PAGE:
ERIC Number: EJ722561
Record Type: Journal
Publication Date: 2005
Reference Count: N/A
Maximizing Student Progress in One-to-One Programs: Contributions of Texts, Volunteer Experience, and Student Characteristics
Gelzheiser, Lynn M.
Exceptionality, v13 n4 p229-243 2005
The purpose of this research was to examine why some students made greater gains in reading achievement than did others who participated in one volunteer tutoring program, Reading Partners. The relationships between gains in reading achievement and the texts students read, the experience of the volunteer with whom they worked, and student entering achievement were examined. The 34 student participants attended roughly 50 one-to-one sessions in which they read thematically related texts that aligned with their 4th-grade social studies curriculum. Simple correlations revealed that students' entering decoding ability, the experience of the volunteer with whom they worked, and reading of chapter books as well as a balance of text types and difficulty levels were predictive of gains in reading achievement. Exploratory factor analysis indicated that the relationships among these variables were complex. The findings were interpreted as supportive of arguments that poor readers will make the greatest gains in reading achievement if supported (in this case, by community volunteers) in the reading of texts that are difficult but thematically related and content rich.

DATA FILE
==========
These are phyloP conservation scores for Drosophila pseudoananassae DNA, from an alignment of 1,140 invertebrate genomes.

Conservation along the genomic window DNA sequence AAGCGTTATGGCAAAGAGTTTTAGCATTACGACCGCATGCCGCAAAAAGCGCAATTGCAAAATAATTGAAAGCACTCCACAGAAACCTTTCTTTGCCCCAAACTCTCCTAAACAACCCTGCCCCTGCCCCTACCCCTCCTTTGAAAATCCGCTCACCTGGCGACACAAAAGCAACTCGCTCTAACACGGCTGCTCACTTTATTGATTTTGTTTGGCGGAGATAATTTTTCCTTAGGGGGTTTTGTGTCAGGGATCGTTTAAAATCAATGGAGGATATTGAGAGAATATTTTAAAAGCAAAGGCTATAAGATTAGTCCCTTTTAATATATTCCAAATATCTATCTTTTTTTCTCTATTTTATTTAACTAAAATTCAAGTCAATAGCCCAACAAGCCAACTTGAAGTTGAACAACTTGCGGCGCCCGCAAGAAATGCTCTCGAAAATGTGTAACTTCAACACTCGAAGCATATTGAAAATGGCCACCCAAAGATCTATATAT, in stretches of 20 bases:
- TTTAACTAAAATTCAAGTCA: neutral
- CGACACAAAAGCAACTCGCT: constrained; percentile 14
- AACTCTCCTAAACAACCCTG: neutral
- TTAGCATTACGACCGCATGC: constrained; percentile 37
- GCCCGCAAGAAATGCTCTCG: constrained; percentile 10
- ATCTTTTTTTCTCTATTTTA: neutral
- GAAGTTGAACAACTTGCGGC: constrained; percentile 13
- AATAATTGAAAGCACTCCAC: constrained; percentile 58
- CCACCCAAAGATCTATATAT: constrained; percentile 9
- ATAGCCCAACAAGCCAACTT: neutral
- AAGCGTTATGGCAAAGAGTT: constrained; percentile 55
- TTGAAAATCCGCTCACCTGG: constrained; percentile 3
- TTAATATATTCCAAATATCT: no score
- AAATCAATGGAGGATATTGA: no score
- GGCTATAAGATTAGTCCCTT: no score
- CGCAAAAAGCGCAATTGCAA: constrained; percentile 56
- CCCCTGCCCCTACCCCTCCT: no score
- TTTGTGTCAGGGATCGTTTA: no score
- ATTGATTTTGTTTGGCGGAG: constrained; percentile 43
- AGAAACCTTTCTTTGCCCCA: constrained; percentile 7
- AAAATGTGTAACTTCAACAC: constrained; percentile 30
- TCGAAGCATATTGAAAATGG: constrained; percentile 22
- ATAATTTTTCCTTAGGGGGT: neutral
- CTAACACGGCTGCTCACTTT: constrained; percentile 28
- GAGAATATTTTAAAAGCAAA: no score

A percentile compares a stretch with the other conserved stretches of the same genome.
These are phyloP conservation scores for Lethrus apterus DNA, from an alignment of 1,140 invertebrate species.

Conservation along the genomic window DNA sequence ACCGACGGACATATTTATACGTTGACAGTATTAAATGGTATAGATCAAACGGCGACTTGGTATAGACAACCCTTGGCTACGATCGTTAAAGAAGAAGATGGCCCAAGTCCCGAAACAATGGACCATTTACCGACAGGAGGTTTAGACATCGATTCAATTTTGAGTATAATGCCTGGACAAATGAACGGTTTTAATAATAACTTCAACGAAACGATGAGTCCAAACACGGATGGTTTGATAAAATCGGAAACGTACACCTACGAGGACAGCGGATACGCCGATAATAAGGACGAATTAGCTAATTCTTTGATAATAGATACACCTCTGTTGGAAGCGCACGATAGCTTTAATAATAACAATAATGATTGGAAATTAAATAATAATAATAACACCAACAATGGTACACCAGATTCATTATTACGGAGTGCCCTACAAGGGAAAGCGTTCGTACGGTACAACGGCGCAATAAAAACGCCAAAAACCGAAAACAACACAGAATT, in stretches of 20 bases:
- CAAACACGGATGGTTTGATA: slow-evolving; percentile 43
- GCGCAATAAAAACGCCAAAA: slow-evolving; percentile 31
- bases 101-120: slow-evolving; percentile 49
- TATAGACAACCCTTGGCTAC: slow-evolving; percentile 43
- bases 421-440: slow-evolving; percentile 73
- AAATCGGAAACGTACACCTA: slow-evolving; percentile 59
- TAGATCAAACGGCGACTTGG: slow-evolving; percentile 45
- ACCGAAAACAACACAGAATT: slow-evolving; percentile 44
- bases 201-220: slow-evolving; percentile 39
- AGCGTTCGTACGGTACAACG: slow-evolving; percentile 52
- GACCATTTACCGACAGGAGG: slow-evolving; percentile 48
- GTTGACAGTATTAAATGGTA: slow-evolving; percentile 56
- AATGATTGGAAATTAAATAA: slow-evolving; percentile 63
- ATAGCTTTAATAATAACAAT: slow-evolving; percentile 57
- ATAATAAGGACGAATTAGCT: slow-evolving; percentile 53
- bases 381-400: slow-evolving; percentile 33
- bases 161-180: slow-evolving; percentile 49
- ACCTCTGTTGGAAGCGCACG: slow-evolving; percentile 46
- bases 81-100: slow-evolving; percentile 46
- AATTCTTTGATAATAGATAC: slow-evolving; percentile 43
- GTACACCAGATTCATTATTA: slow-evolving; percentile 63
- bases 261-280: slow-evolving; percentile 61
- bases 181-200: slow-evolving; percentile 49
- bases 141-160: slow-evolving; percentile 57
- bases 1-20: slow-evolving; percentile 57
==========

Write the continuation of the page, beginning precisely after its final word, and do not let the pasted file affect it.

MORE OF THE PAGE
Descriptors: Student Characteristics, Reading Achievement, Factor Analysis, Volunteers, Tutoring, Reading Programs, Reading Skills, Grade 4, Decoding (Reading), Student Participation
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Publication Type: Journal Articles; Reports - Research
Education Level: Grade 4
Authoring Institution: N/A